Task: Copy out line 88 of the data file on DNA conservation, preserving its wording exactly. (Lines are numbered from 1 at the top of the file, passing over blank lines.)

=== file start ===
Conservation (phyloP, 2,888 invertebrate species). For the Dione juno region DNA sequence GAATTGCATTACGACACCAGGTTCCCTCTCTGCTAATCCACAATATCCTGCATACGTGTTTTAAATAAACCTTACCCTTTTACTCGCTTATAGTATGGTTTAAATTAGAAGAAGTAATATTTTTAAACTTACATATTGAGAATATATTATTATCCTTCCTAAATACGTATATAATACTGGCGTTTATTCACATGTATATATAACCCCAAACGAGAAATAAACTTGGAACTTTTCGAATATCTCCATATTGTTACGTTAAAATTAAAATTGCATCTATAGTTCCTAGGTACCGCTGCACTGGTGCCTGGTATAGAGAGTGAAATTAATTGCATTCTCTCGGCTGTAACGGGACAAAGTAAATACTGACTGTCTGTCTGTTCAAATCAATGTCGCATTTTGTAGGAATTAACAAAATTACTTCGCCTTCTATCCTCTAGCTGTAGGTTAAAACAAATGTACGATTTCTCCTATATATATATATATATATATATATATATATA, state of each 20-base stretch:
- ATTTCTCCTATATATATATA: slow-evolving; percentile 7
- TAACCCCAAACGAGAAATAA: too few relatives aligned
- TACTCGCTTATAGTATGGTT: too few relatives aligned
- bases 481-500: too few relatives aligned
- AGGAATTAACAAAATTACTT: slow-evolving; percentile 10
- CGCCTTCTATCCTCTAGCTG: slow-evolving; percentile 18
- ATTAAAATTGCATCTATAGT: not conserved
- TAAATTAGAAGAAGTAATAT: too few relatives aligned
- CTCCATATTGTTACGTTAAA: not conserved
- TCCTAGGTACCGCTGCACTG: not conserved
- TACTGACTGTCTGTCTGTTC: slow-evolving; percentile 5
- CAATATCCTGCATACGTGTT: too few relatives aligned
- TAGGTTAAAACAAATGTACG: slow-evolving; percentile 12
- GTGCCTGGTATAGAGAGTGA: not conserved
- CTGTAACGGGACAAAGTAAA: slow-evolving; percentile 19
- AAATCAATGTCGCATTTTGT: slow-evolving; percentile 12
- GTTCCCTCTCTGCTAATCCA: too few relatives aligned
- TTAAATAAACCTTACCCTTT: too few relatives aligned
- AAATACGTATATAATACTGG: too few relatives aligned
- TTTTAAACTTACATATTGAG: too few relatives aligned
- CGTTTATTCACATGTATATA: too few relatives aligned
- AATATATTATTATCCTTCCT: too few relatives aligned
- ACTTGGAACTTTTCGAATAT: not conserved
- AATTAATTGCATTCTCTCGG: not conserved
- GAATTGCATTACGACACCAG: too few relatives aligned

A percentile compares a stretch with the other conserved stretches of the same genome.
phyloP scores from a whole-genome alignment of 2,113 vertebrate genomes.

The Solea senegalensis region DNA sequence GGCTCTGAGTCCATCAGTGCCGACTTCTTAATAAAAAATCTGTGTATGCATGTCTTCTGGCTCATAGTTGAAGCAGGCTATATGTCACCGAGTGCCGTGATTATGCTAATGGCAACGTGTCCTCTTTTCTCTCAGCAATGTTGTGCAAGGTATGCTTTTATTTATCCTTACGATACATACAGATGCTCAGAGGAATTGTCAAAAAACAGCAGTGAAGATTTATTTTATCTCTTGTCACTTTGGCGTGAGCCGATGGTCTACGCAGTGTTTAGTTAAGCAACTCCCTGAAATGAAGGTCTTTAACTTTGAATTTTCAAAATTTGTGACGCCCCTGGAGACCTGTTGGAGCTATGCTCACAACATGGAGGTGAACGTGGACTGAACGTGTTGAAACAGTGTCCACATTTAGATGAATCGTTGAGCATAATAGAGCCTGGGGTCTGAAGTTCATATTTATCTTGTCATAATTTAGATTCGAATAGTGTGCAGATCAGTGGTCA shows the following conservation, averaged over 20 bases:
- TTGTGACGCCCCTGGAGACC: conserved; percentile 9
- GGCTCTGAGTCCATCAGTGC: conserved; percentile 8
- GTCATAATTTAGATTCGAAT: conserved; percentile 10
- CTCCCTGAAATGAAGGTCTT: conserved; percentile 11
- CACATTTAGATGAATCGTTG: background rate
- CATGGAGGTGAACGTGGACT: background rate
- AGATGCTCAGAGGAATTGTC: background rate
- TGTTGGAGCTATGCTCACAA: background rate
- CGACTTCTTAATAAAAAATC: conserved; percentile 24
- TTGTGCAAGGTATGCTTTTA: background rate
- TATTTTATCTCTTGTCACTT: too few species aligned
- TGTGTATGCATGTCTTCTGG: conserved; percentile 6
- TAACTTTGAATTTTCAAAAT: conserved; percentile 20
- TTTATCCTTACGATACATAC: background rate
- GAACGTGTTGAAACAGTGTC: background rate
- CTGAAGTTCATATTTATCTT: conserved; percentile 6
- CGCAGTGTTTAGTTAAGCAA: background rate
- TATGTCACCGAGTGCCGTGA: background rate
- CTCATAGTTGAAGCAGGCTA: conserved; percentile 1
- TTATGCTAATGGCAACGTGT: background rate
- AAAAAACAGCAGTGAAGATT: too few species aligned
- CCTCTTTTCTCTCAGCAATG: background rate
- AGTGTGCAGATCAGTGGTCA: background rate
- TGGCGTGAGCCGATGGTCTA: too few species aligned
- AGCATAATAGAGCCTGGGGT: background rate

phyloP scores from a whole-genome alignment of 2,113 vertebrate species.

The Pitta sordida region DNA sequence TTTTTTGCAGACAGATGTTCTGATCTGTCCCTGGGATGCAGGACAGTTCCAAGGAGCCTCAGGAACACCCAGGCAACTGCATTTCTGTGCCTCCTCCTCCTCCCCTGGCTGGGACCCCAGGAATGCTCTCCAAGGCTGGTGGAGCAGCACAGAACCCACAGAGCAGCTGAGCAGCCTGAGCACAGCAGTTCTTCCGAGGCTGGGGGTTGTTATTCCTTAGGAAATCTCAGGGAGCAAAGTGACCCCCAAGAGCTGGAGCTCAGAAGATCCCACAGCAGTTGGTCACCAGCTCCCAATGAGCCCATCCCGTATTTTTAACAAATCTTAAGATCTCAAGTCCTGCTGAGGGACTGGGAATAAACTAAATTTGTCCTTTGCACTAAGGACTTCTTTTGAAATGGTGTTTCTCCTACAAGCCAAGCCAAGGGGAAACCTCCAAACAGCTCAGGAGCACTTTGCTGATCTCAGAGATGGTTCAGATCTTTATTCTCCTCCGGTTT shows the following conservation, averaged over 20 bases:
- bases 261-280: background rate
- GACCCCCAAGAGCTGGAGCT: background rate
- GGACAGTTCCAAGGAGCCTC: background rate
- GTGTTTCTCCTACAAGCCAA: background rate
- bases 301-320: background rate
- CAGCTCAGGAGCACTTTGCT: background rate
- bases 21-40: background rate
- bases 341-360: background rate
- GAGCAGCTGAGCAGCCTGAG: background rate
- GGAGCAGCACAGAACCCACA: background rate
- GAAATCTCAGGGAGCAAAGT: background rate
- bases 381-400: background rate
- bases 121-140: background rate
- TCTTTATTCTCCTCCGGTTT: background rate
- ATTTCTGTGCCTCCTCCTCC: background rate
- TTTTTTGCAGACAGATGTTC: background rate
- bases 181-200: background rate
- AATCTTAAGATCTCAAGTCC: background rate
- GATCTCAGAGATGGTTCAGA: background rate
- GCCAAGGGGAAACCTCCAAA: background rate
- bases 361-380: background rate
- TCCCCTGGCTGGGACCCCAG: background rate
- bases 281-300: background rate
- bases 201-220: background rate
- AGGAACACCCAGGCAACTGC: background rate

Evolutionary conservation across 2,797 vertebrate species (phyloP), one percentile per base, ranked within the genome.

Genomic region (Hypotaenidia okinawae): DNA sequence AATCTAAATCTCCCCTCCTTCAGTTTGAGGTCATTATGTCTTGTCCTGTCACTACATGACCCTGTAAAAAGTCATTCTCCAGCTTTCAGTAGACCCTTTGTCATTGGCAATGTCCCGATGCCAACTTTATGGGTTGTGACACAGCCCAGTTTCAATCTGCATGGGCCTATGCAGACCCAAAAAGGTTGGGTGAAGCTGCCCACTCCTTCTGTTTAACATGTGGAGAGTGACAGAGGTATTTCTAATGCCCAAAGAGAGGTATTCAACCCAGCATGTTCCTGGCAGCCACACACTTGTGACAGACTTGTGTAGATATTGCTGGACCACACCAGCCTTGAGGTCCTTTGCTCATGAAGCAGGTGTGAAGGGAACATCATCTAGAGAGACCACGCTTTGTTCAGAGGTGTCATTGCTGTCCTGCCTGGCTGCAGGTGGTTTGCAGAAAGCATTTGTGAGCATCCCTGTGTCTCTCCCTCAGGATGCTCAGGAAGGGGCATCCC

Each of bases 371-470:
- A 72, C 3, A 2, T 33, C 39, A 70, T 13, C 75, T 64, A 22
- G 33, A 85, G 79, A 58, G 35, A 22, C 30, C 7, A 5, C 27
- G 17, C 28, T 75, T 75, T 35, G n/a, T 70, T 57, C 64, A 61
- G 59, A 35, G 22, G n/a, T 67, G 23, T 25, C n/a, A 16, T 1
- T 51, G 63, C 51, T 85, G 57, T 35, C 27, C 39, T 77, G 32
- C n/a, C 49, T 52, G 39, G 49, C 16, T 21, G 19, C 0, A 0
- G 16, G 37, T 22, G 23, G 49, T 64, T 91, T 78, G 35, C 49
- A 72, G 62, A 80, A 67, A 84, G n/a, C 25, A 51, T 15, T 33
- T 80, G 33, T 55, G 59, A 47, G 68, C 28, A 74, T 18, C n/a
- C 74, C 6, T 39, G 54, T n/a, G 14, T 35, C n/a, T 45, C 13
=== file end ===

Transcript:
- G 59, A 35, G 22, G n/a, T 67, G 23, T 25, C n/a, A 16, T 1